spectacle


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rose-coloured spectacles

An unduly idealistic, optimistic, sentimental, or wistful perspective on or about something. Primarily heard in UK. I know Sarah looks on our childhood with rose-coloured spectacles, but I can't put aside how difficult my parents' failing marriage was for all of us. Despite doing worse every quarter for the last two years, our boss keeps seeing the business through rose-coloured spectacles. You need to take off your rose-coloured spectacles for a moment and realise that there are serious problems in the world that need fixing.
See also: spectacle

rose-tinted spectacles

An unduly idealistic, optimistic, sentimental, or wistful perspective on or about something. Primarily heard in UK. I know Sarah looks on our childhood with rose-tinted spectacles, but I can't put aside how difficult my parents' failing marriage was for all of us. Despite doing worse every quarter for the last two years, our boss keeps seeing the business through rose-tinted spectacles. You need to take off your rose-tinted spectacles for a moment and realise that there are serious problems in the world that need fixing.
See also: spectacle

make a spectacle of yourself

to do something that attracts people's attention and makes you look stupid She did not scream and shout or otherwise make a spectacle of herself.
Related vocabulary: make a fool of yourself
See also: make, of, spectacle

rose-coloured glasses

  (British & Australian) also rose-colored glasses/rose-coloured spectacles (American & Australian/British)
if someone thinks about or looks at something with rose-coloured glasses, they think it is more pleasant than it really is She's nostalgic for a past that she sees through rose-colored glasses.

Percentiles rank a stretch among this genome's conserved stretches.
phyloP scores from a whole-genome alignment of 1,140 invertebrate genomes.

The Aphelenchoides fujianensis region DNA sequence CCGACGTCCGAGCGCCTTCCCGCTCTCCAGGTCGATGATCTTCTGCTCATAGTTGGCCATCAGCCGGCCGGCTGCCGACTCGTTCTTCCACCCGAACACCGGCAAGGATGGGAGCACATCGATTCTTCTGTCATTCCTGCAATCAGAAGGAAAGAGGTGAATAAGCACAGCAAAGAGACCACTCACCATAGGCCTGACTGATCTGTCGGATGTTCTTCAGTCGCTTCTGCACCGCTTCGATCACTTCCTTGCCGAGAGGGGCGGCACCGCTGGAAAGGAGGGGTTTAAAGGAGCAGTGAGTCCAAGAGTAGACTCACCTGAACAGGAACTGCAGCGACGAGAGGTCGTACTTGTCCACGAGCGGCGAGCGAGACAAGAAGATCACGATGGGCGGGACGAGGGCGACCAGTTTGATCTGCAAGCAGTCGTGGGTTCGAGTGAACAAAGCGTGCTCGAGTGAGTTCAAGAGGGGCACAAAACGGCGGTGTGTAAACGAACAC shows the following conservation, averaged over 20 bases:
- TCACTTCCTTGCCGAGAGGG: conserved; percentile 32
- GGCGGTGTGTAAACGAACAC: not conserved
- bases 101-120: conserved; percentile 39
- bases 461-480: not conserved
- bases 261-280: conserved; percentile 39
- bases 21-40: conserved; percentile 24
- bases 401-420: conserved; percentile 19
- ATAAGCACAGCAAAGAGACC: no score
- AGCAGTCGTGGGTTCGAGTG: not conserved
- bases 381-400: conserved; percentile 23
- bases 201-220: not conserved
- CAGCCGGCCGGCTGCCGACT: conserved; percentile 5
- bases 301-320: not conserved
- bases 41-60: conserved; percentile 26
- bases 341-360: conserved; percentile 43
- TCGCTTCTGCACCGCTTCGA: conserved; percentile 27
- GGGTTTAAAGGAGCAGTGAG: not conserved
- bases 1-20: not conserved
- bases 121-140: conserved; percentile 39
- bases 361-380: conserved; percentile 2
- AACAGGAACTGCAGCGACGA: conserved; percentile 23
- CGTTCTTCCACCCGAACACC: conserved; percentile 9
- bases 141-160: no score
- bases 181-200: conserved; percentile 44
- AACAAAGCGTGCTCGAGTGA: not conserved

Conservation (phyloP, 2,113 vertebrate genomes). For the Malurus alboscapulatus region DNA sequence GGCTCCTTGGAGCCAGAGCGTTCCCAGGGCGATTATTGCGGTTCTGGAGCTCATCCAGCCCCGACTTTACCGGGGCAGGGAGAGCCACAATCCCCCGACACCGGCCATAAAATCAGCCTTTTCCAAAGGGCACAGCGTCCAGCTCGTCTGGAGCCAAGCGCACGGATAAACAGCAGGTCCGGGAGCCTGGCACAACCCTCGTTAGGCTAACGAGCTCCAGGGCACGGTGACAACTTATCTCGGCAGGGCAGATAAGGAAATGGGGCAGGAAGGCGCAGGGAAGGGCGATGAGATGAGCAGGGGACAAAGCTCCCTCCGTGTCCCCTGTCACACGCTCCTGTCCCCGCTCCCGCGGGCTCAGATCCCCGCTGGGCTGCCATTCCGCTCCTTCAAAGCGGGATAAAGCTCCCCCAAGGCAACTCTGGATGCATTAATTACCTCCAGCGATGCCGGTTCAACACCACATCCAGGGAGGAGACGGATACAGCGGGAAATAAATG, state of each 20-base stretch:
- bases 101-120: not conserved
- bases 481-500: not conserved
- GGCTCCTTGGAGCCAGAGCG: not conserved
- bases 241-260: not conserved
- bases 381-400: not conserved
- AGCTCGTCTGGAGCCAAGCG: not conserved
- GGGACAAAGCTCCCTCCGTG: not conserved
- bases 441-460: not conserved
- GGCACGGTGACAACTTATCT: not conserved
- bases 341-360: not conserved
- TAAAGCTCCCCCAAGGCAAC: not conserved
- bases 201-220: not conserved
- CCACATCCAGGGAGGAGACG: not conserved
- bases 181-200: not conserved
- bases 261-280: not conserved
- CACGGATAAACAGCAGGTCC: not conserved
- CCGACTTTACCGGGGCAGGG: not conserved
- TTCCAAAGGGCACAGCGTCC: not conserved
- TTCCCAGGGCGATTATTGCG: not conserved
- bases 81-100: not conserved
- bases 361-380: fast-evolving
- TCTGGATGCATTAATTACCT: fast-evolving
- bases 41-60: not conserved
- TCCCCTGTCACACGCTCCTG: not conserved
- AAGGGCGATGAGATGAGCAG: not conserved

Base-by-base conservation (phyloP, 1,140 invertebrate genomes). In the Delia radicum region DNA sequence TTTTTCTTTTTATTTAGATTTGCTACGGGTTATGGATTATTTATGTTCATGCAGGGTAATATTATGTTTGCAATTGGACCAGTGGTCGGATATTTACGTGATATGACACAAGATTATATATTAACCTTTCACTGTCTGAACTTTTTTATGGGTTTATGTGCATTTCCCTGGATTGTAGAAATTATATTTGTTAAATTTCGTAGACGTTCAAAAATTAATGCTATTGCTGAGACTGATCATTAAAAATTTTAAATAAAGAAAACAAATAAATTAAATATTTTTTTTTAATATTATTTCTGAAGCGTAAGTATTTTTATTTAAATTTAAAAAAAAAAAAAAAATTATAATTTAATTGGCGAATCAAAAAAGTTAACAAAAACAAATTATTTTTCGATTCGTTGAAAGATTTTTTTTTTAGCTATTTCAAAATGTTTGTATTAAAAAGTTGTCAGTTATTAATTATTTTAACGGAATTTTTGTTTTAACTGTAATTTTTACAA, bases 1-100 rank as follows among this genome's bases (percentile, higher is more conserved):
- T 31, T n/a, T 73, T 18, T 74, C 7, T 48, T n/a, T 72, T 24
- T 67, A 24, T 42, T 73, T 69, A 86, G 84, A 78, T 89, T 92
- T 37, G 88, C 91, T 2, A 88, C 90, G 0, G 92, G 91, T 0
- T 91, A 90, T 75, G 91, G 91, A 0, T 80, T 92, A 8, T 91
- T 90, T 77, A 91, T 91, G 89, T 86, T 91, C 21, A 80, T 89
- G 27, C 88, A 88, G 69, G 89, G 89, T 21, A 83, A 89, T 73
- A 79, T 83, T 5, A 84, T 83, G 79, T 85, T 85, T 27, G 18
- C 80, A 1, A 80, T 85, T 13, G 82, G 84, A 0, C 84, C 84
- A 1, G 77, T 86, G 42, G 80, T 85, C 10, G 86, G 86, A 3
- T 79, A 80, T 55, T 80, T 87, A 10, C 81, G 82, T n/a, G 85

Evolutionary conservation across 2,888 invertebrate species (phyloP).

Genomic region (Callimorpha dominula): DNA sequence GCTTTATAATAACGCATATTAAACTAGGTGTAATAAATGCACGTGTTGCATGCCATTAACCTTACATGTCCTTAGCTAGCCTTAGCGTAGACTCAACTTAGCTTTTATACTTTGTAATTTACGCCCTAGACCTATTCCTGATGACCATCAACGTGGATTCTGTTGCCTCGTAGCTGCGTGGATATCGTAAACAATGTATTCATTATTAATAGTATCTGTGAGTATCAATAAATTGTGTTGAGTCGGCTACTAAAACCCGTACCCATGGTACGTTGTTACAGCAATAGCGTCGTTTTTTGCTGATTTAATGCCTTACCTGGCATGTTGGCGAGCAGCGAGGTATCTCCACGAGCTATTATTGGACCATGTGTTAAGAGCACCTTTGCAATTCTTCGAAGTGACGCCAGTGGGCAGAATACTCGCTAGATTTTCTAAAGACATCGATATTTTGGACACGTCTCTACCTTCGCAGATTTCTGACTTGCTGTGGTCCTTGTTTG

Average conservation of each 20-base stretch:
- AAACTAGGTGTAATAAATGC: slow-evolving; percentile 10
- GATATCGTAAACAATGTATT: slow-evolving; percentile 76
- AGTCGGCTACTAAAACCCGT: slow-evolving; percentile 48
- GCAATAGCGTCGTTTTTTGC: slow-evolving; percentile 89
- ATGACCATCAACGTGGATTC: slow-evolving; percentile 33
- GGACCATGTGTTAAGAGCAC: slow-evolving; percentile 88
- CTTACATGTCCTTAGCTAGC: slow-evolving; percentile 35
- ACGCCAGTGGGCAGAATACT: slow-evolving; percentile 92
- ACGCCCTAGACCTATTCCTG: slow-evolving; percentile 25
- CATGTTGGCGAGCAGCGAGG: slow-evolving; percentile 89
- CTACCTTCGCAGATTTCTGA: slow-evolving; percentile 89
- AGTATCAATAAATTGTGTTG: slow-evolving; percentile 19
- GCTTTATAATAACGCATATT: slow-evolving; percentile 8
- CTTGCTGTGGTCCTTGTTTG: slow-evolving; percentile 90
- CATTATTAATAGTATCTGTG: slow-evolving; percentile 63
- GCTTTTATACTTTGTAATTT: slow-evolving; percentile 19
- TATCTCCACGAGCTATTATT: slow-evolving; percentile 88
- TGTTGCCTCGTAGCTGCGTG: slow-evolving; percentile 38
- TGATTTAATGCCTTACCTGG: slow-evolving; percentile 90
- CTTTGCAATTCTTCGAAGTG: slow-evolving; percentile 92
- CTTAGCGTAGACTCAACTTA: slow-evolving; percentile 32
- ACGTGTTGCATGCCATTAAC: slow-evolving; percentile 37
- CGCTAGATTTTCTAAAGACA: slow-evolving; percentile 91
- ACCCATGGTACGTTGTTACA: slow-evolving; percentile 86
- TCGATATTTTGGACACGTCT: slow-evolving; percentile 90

See also: glass

rose-tinted glasses

  (British, American & Australian) also rose-tinted spectacles (British)
if someone looks at something through rose-tinted glasses, they see only the pleasant parts of it She has always looked at life through rose-tinted glasses.
See also: glass

make a spectacle of yourself

to do something that makes you look stupid and attracts other people's attention I wasn't going to make a spectacle of myself by dancing with my grandma!
See also: make, of, spectacle
References in classic literature ?
My aunt, with one clap of her hands, and one look through her spectacles, immediately went into hysterics, for the first and only time in all my knowledge of her.
Not I, pious Master Pigsnort," said the man with the spectacles.
Especially the man with spectacles, who had sneered at all the company in turn, now twisted his visage into such an expression of ill-natured mirth, that Matthew asked him, rather peevishly, what he himself meant to do with the Great Carbuncle.
Then the green man fitted spectacles for the Scarecrow and the Tin Woodman and the Lion, and even on little Toto; and all were locked fast with the key.
I suppose it is farming or nothing for you now, my dear fellow," Felix was saying, among other things, to his youngest brother, as he looked through his spectacles at the distant fields with sad austerity.
Men and women came, and some looked eagerly in and pressed their faces against the bars; others glanced carelessly at the body and turned away with a disappointed look--people, I thought, who live upon strong excitements and who attend the exhibitions of the Morgue regularly, just as other people go to see theatrical spectacles every night.
He beamed at her, and settled his spectacles on the bridge of his nose.
Dirk Stroeve took off his spectacles and wiped them.
Featherstone here looked over his spectacles at Fred, while he handed back the letter to him with a contemptuous gesture, "you don't suppose I believe a thing because Bulstrode writes it out fine, eh?
Featherstone, curtly, keeping on his spectacles, but withdrawing his hands under his wraps.
So put the spectacles on this fellow, and I'll take him to the royal palace.
But she was full of mystery about her art, in which a certain pair of magic spectacles did her essential service.
Now, the old lady was exceedingly proud of her bright eyes being so clear that she could read writing without spectacles.
With his big florid face held between his hands he continued to stare hard, while the dingy little man in spectacles coolly took a drink of beer and stood the glass mug back on the table.
Behind a desk, sat two old gentleman with powdered heads: one of whom was reading the newspaper; while the other was perusing, with the aid of a pair of tortoise-shell spectacles, a small piece of parchment which lay before him.